Lesson 3: Mass and Moles

7 05 2012

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Mass and Moles

Objective: To explore different types of mass of elements, and be introduced to the measurement of moles.

Relative Isotopic Mass

This is the mass of an atom of an Isotope compared with 1/12 of the mass of an atom of Carbon-12.

Example: Oxygen-16 has a relative Isotopic mass of 16.0, Sodium-23 has a relative Isotopic mass of 23.0.


Relative Atomic Mass (Ar)

The relative atomic mass is the weighted mean mass of an atom of an element, this is calculated using the different masses and relative abundances of all the Isotopes of a particular element.

For example:

35                        37

     Cl                         Cl

17                        17

If I am told that 75% of Chlorine atoms have an atomic mass of 35, and 25% have an atomic mass of 37, I can calculate the relative atomic mass.

(35×75) + (37×25) ÷ 100 = 35.5

35.5 is therefore the relative atomic mass of Chlorine, an average taken using the types and amounts of other Isotopes of the element.

Another example:


24                       25                        26

    Mg                               Mg                        Mg

12                       12                          12


78.6%                10.1%                   11.3%       < abundance of each Isotope of the element magnesium.

(24 x 78.6) + (25 x 10.1) + (26 x 11.3)

________________________________    = 24.3


As you can see Mg 24 is the most common / abundant Isotope, so the final average is nearest to 24. Relative atomic mass allows for the most accurate average mass of a particular element.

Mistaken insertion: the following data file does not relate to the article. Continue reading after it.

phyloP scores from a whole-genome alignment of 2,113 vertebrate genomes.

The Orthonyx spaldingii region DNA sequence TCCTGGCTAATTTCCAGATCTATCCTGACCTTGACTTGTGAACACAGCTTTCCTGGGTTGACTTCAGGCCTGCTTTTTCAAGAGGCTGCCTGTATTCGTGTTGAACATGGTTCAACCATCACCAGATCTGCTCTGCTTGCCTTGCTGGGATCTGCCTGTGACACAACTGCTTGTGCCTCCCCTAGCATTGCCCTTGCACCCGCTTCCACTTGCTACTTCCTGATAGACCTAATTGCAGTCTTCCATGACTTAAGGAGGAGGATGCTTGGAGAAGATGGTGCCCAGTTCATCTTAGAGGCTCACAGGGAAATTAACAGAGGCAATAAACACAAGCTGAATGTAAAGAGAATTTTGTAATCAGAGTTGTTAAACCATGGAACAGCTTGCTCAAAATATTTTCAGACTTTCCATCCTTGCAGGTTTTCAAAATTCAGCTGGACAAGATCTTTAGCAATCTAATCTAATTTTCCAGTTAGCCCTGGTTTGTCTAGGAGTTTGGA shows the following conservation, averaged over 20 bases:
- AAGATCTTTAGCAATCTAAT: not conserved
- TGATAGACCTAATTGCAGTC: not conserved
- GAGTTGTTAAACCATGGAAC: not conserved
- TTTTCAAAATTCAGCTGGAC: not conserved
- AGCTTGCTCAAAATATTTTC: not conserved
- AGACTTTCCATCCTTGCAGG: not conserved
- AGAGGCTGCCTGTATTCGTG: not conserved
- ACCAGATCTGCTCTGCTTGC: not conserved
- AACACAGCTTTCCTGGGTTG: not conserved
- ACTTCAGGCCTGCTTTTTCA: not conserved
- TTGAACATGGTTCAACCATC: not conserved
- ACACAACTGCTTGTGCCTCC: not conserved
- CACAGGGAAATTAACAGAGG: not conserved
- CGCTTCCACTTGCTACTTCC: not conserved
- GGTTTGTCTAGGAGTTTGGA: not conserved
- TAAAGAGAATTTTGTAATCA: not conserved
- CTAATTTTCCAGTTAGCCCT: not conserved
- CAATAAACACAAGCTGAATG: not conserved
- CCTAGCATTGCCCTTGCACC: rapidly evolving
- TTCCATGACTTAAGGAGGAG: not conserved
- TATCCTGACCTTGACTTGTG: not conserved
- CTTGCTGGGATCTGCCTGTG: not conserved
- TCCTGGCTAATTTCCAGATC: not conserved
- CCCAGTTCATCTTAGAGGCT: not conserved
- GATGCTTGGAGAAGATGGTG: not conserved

What is the difference between Relative Isotopic Mass and Relative Atomic Mass?

This is simple; Relative Atomic Mass takes into account ALL the Isotopes of a particular element (as demonstrated above), whereas Relative Isotopic Mass means the mass of just ONE Isotope of a particular element.

Example: Chlorine-35 has relative ISOTOPIC mass of 35. Chlorine-37 has a relative isotopic mass of 37. But if we want the relative ATOMIC mass, we must add the isotopes, multiply by abundance, and divide by one hundred to find an average mass (this exact question was covered above).

Relative Formula Mass

Also known as relative molecular mass (Mr). Relative Formula Mass is the weighted mean mass of a molecule (compared with 1/12 of the mass of an atom of Carbon-12).

So, where Relative Atomic Mass dealt with an atom of a whole element, Relative Formula Mass deals with the mass of a molecule (a molecule is made up of two or more chemically bonded atoms).

Many elements and compounds are made up of simple molecules like N2, O2 or CO2

Compounds with giant structures do not exist as molecules, for example: Ionic compound NaCl, or covalent compound SiO2, so ‘relative formula mass’ is seen as more accurate than saying molecular mass.

Remember: Atoms, Molecules, and Compounds;

A molecule is formed when two or more atoms join together chemically. A compound is a molecule that contains at least two different elements. All compounds are molecules but not all molecules are compounds.